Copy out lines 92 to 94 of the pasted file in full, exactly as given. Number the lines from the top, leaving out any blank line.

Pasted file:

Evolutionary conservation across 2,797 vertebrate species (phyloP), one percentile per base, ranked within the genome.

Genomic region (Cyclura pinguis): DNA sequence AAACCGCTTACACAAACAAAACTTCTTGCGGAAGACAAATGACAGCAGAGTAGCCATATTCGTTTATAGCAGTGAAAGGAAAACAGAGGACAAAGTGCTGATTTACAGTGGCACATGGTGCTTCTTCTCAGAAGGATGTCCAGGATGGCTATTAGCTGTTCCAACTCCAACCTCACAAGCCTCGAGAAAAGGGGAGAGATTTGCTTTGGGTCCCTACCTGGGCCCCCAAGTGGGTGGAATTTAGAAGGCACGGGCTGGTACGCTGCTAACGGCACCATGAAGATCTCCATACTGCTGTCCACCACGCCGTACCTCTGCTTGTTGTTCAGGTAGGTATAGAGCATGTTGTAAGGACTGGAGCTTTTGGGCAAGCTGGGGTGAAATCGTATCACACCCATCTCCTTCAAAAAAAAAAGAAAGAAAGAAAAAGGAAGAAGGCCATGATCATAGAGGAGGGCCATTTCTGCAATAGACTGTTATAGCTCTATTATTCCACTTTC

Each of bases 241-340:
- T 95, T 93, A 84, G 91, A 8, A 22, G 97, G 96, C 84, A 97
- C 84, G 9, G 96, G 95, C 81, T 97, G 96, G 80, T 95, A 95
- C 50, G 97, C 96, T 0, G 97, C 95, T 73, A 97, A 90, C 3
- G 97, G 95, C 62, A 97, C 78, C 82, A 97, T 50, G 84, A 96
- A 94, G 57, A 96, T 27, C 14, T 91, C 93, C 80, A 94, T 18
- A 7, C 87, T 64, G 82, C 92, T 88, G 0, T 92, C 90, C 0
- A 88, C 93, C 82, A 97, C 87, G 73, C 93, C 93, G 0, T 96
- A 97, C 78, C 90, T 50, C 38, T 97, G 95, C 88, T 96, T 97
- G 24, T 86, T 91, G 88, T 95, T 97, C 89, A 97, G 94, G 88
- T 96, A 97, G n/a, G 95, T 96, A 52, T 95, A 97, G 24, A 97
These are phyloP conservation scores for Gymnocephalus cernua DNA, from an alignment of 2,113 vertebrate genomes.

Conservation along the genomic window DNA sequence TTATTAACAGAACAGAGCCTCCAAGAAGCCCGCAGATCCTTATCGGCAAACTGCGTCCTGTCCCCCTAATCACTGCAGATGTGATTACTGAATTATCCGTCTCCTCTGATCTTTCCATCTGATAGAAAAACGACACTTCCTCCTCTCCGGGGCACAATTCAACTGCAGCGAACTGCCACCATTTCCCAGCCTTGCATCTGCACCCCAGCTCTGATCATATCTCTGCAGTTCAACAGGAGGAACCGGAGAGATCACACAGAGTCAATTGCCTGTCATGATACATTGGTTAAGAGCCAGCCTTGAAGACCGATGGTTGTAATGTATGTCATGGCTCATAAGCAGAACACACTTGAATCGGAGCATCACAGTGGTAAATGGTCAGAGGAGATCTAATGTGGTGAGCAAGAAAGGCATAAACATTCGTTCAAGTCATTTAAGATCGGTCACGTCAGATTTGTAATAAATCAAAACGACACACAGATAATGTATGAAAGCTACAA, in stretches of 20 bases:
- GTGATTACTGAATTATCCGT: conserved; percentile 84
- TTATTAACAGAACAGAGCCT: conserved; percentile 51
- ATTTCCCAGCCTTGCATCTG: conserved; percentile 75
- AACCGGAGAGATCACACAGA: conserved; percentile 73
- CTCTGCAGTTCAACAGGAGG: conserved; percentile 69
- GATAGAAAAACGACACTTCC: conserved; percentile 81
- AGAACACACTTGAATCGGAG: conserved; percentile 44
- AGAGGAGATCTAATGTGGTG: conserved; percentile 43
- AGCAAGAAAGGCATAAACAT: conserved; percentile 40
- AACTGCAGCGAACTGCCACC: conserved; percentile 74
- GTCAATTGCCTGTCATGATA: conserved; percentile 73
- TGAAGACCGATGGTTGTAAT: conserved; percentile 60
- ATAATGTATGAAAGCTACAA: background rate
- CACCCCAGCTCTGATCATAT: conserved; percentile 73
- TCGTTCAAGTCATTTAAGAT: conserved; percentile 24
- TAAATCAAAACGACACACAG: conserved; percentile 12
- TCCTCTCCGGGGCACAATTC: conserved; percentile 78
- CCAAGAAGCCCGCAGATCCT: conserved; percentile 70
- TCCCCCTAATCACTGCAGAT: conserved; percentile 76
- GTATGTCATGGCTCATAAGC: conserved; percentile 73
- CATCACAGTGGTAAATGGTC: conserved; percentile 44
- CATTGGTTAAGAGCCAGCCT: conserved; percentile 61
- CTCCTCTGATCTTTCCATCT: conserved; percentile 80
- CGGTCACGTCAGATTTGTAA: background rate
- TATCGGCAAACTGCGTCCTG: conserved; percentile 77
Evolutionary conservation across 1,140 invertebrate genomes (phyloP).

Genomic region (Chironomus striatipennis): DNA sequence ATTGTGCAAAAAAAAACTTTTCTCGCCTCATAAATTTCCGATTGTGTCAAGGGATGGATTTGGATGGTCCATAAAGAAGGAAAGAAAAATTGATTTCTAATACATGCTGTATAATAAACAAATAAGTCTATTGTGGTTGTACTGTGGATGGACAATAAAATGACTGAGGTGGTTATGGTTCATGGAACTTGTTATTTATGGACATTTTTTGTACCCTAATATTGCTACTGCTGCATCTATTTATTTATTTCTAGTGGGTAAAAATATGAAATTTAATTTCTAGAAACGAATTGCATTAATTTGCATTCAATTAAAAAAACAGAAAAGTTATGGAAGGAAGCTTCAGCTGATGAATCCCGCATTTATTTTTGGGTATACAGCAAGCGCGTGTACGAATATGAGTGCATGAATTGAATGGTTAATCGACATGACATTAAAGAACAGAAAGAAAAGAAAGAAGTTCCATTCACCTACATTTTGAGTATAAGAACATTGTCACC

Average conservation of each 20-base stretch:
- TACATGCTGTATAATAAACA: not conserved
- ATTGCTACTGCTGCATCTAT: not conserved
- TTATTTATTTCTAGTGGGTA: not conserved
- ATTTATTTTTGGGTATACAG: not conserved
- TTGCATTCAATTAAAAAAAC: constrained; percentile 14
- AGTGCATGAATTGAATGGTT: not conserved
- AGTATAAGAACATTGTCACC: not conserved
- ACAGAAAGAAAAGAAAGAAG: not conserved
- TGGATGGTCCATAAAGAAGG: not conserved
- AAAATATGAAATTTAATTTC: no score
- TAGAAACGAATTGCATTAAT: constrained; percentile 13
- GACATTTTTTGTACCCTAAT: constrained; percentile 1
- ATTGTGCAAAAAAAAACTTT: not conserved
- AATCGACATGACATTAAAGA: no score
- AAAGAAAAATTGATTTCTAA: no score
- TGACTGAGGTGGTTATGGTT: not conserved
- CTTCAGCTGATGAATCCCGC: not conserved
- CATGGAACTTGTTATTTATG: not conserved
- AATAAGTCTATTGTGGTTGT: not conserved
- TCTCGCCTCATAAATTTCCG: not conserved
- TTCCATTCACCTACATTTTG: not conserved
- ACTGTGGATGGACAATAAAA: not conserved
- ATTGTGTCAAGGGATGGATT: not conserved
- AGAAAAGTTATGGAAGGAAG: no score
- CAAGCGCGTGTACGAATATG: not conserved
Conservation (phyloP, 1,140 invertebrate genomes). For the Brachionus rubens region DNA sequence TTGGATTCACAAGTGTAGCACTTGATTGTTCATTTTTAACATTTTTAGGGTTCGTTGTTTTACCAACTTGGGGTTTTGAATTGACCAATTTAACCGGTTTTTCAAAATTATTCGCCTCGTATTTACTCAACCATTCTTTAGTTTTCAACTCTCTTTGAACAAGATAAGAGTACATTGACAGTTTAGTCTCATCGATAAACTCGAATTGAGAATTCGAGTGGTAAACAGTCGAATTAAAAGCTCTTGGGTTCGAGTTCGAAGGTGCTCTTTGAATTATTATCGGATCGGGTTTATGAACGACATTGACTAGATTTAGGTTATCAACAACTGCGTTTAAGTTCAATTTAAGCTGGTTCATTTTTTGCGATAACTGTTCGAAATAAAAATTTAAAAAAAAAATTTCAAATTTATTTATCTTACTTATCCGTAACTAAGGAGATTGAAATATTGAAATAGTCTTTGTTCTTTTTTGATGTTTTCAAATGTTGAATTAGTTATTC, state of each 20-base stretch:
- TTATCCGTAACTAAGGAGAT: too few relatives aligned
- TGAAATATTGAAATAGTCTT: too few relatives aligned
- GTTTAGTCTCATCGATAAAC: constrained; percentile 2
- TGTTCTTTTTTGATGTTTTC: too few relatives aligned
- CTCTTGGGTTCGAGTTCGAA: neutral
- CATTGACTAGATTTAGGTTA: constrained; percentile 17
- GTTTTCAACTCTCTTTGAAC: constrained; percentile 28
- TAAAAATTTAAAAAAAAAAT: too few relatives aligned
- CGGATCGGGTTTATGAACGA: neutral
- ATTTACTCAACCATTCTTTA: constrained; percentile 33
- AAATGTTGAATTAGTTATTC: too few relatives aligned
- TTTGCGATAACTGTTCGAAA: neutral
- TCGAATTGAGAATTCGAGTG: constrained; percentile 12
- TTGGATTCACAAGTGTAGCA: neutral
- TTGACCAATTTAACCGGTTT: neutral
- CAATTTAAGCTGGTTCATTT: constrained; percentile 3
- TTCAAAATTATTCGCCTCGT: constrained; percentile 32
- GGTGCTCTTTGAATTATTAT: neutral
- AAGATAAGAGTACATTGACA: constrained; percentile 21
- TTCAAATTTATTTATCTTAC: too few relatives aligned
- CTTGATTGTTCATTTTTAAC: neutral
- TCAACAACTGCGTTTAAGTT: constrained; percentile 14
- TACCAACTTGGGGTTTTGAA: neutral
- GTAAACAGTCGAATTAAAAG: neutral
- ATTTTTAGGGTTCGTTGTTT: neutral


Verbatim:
- TACCAACTTGGGGTTTTGAA: neutral
- GTAAACAGTCGAATTAAAAG: neutral
- ATTTTTAGGGTTCGTTGTTT: neutral